All users of NCRIC ALPR equipment or accessing NCRIC ALPR Data are required to acknowledge that they have read and understood the NCRIC ALPR Policy prior to use of the ALPR System.

In no case shall the NCRIC ALPR system be used for any purpose other than a legitimate law enforcement or public safety purpose.


Only persons trained in the use of the NCRIC ALPR system, including its privacy and civil liberties protections, shall be allowed access to NCRIC ALPR Data. Training shall consist of:

  • Legal authorities, developments, and issues involving the use of ALPR Data and technology
  • Current NCRIC Policy regarding appropriate use of NCRIC ALPR systems;
  • Evolution of ALPR and related technologies, including new capabilities and associated risks;
  • Technical, physical, administrative, and procedural measures to protect the security of ALPR Data against unauthorized access or use; and
  • Practical exercises in the use of the NCRIC ALPR system

Training shall be updated as technological, legal, and other changes that affect the use of the NCRIC ALPR system occur. In no case shall a person utilize the NCRIC ALPR system if he/she has not completed training in more than a year.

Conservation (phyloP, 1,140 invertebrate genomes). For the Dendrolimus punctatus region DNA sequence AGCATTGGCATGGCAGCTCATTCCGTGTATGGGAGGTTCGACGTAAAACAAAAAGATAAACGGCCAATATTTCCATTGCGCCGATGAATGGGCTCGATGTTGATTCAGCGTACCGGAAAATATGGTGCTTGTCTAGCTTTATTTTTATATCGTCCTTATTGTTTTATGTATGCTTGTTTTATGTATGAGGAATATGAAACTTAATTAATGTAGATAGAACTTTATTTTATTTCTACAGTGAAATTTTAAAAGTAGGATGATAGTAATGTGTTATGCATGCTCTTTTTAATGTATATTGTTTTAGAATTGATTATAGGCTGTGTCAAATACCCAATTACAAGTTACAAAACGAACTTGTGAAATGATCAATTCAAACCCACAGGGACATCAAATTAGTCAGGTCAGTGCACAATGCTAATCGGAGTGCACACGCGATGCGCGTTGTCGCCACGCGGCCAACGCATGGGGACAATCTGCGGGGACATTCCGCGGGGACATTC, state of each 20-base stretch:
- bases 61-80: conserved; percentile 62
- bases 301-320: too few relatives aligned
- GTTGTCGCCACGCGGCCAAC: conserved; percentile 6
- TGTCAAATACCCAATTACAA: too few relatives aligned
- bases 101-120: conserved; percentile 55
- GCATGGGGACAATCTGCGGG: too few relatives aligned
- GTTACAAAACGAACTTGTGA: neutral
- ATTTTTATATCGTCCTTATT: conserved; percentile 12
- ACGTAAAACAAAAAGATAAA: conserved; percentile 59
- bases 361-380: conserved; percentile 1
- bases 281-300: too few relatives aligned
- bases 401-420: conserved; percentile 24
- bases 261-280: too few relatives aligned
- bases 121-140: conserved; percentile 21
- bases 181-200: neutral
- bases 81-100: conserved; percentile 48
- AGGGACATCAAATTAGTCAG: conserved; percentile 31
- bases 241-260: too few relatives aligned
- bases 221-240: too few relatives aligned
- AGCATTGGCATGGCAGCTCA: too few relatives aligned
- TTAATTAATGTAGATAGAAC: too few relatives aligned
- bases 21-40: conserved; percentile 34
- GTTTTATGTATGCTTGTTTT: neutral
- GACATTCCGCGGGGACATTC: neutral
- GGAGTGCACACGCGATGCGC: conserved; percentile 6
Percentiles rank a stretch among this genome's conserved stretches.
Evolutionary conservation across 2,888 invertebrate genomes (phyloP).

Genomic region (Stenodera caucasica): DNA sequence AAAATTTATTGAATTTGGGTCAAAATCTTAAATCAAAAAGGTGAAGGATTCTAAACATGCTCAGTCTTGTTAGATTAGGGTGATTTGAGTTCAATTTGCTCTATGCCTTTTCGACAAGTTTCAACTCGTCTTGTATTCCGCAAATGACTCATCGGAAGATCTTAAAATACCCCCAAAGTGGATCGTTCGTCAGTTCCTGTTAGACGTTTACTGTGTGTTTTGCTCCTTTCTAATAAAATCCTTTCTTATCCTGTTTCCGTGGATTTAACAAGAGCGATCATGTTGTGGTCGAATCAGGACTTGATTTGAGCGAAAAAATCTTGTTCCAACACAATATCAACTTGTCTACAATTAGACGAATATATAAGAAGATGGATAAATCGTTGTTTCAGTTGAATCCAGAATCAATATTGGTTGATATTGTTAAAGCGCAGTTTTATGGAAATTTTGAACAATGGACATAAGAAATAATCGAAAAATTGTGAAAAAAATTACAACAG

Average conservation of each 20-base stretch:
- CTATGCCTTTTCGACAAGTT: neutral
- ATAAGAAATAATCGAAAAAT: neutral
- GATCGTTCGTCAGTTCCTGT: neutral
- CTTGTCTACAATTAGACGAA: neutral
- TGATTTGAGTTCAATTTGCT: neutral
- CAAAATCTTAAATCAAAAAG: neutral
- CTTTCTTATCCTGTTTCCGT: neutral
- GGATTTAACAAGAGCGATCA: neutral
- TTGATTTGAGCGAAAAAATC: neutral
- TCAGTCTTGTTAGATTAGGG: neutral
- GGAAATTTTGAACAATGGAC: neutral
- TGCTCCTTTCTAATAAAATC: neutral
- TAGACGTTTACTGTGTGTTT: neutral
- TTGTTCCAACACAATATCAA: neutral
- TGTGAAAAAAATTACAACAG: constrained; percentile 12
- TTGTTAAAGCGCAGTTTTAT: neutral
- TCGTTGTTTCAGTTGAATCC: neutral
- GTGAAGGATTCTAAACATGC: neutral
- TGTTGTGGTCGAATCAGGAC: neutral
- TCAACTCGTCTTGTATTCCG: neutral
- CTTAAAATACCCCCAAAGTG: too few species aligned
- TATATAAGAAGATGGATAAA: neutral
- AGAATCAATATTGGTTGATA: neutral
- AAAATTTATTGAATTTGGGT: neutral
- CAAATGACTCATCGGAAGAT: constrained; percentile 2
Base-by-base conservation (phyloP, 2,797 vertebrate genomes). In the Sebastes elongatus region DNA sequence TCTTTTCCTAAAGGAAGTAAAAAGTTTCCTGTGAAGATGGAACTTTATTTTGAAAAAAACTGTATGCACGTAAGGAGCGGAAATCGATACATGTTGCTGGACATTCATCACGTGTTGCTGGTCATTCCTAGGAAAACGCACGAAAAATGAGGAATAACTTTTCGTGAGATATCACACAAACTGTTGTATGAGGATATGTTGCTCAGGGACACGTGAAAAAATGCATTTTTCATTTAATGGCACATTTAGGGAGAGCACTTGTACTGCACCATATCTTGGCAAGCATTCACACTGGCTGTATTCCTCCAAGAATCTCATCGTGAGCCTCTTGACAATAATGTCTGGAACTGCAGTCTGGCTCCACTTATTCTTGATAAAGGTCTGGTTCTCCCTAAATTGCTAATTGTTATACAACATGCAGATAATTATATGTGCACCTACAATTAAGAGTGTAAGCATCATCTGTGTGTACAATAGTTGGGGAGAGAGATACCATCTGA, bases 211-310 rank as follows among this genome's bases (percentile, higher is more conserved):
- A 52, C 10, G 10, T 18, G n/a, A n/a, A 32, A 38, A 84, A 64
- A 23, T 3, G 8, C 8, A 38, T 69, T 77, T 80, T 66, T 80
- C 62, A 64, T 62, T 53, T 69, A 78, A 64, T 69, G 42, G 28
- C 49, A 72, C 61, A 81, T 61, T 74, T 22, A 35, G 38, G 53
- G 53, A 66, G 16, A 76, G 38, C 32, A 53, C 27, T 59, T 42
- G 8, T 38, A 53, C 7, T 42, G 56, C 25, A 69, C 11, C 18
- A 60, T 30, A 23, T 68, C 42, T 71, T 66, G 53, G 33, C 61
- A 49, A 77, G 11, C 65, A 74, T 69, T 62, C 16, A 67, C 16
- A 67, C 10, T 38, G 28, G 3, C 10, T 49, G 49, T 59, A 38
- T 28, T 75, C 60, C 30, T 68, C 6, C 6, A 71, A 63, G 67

Access to, and use of, ALPR Data is logged for audit purposes. Audit reports will be structured in a format that is understandable and useful and will contain, at a minimum:

  • The name of the law enforcement user;
  • The name of the agency employing the user;
  • The date and time of access;
  • The specific data accessed
  • The supplied authorized law enforcement or public safety justification for access; and
  • A case number associated with the investigative effort generating the ALPR data query.

Audit reports will be provided periodically and on request to supervisory personnel at the NCRIC and partner agencies.

In addition, no less frequently than every 12 months, the NCRIC will audit a sampling of ALPR system utilization from the prior 12 month period to verify proper use in accordance with the above authorized uses. Any discovered intentional misconduct will lead to further investigation, termination of system access, and notification of the user’s parent agency for appropriate recourse. In addition, the auditing data will be used to identify systemic issues, inadvertent misuse, and requirements for policy changes, training enhancements, or additional oversight mechanisms.

These ALPR audits shall be conducted by a senior NCRIC official other than the person assigned to manage the NCRIC ALPR function. Audit results shall then be reported to the Director of the NCRIC.